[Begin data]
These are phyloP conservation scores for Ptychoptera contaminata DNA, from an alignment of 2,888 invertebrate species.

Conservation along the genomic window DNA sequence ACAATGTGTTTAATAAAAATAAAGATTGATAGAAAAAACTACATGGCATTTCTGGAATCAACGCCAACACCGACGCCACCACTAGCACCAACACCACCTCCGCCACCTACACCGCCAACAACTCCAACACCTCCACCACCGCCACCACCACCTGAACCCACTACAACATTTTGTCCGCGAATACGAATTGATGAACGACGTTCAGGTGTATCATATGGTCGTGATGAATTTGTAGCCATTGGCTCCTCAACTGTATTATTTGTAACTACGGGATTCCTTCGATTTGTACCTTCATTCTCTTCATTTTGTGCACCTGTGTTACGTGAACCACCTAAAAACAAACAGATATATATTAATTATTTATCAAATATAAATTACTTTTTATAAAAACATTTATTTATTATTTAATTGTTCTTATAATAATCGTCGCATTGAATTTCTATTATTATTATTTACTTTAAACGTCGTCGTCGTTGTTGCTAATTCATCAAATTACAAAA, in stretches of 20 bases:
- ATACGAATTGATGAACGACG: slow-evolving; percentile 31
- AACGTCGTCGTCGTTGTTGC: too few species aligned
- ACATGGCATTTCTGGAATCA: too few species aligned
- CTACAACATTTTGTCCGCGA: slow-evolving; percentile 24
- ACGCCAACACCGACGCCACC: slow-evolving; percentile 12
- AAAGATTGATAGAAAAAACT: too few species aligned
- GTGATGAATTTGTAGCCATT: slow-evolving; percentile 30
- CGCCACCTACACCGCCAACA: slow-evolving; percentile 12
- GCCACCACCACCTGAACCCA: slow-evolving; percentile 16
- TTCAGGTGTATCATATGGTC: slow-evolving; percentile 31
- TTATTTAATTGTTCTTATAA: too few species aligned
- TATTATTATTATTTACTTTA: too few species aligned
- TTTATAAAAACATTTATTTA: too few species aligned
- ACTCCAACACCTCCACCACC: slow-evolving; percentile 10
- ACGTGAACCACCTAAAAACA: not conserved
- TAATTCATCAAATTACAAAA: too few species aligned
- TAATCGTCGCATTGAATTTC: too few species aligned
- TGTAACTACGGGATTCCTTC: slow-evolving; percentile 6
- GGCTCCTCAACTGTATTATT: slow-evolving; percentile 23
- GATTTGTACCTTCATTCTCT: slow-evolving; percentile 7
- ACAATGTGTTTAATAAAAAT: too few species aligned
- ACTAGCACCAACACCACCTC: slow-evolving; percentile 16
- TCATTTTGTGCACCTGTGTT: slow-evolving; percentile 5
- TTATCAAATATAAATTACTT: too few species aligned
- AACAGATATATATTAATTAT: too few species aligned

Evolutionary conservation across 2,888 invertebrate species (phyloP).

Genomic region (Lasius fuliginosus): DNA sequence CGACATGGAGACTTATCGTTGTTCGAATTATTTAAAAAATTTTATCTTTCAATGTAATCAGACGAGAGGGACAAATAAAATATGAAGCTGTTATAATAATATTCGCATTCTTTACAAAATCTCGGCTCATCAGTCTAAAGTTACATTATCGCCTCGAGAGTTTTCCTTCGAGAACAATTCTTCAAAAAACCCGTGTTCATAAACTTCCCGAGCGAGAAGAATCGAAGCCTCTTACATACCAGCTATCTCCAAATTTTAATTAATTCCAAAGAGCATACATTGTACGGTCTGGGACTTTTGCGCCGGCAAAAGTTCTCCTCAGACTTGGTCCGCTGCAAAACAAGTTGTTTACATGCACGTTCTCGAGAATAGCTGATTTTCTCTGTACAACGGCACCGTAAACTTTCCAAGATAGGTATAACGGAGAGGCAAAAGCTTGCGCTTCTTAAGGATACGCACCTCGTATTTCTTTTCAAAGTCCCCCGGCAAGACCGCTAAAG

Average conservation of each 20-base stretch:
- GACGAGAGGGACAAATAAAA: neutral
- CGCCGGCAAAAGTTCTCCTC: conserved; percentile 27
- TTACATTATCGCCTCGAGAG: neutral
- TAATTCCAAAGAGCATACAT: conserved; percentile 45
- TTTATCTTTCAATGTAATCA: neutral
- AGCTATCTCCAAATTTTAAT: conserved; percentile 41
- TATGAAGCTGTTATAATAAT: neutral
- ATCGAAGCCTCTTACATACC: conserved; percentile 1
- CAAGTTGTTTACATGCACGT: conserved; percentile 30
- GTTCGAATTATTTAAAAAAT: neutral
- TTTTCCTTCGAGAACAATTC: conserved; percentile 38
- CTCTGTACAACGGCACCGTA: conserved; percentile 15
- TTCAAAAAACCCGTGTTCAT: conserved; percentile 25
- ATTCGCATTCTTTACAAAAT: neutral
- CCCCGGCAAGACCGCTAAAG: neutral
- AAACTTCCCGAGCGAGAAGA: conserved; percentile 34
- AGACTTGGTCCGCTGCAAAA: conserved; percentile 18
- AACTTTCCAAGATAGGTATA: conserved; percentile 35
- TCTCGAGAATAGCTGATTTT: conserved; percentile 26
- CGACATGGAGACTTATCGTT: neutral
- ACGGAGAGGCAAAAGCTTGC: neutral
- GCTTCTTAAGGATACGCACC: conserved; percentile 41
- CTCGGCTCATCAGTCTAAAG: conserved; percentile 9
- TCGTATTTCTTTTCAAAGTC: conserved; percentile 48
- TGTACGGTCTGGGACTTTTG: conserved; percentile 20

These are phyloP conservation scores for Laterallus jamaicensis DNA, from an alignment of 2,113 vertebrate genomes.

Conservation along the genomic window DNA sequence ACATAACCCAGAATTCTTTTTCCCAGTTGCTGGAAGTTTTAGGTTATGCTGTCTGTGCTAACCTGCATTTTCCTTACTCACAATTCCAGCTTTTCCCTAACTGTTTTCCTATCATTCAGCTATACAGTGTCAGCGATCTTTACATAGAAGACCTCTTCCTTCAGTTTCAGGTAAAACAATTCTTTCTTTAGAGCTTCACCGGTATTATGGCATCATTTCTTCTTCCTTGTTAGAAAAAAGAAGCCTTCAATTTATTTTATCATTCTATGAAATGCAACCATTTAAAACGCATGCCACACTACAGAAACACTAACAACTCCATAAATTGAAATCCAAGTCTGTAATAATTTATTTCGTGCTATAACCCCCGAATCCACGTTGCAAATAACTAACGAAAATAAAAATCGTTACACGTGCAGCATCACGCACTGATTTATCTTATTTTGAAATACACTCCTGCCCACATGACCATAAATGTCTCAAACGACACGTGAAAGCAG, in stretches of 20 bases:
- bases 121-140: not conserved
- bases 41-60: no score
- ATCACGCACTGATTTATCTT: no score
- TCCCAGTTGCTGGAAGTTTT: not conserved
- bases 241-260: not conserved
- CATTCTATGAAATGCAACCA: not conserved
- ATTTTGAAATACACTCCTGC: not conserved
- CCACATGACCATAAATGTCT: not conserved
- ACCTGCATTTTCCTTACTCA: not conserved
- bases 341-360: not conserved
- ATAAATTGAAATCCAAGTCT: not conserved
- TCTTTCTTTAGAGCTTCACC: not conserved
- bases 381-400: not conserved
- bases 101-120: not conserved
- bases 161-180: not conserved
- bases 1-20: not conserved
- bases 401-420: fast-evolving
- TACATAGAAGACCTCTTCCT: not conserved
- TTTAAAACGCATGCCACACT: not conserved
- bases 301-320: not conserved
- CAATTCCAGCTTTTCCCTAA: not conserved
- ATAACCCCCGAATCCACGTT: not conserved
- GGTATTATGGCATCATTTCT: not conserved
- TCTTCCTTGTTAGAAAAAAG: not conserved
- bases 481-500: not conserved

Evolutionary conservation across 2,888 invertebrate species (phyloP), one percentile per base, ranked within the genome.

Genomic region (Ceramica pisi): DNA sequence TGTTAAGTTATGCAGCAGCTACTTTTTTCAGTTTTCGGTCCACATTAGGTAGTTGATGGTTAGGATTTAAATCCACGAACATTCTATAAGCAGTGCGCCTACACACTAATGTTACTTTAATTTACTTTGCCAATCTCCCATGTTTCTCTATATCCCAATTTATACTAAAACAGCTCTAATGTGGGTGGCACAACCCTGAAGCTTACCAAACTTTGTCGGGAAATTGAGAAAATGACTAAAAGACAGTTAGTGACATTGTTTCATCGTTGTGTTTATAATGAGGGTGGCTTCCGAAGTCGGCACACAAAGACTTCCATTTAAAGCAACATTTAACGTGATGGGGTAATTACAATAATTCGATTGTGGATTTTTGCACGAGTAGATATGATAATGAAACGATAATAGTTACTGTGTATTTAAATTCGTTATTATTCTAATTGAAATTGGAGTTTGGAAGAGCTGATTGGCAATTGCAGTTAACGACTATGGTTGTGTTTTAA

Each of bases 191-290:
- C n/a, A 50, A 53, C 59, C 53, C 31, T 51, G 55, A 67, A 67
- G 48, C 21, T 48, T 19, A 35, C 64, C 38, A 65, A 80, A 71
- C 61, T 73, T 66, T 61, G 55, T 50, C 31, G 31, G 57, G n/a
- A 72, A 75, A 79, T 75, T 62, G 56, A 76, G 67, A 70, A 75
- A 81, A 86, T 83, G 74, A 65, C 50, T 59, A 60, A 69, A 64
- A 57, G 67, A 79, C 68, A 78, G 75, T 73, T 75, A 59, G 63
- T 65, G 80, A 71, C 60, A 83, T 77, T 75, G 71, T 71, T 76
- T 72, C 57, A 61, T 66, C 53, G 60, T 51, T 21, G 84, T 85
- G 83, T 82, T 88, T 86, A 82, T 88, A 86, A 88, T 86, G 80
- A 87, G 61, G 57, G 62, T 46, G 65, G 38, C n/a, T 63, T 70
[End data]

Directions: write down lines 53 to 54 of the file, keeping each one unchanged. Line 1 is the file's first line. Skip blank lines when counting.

- CTCGGCTCATCAGTCTAAAG: conserved; percentile 9
- TCGTATTTCTTTTCAAAGTC: conserved; percentile 48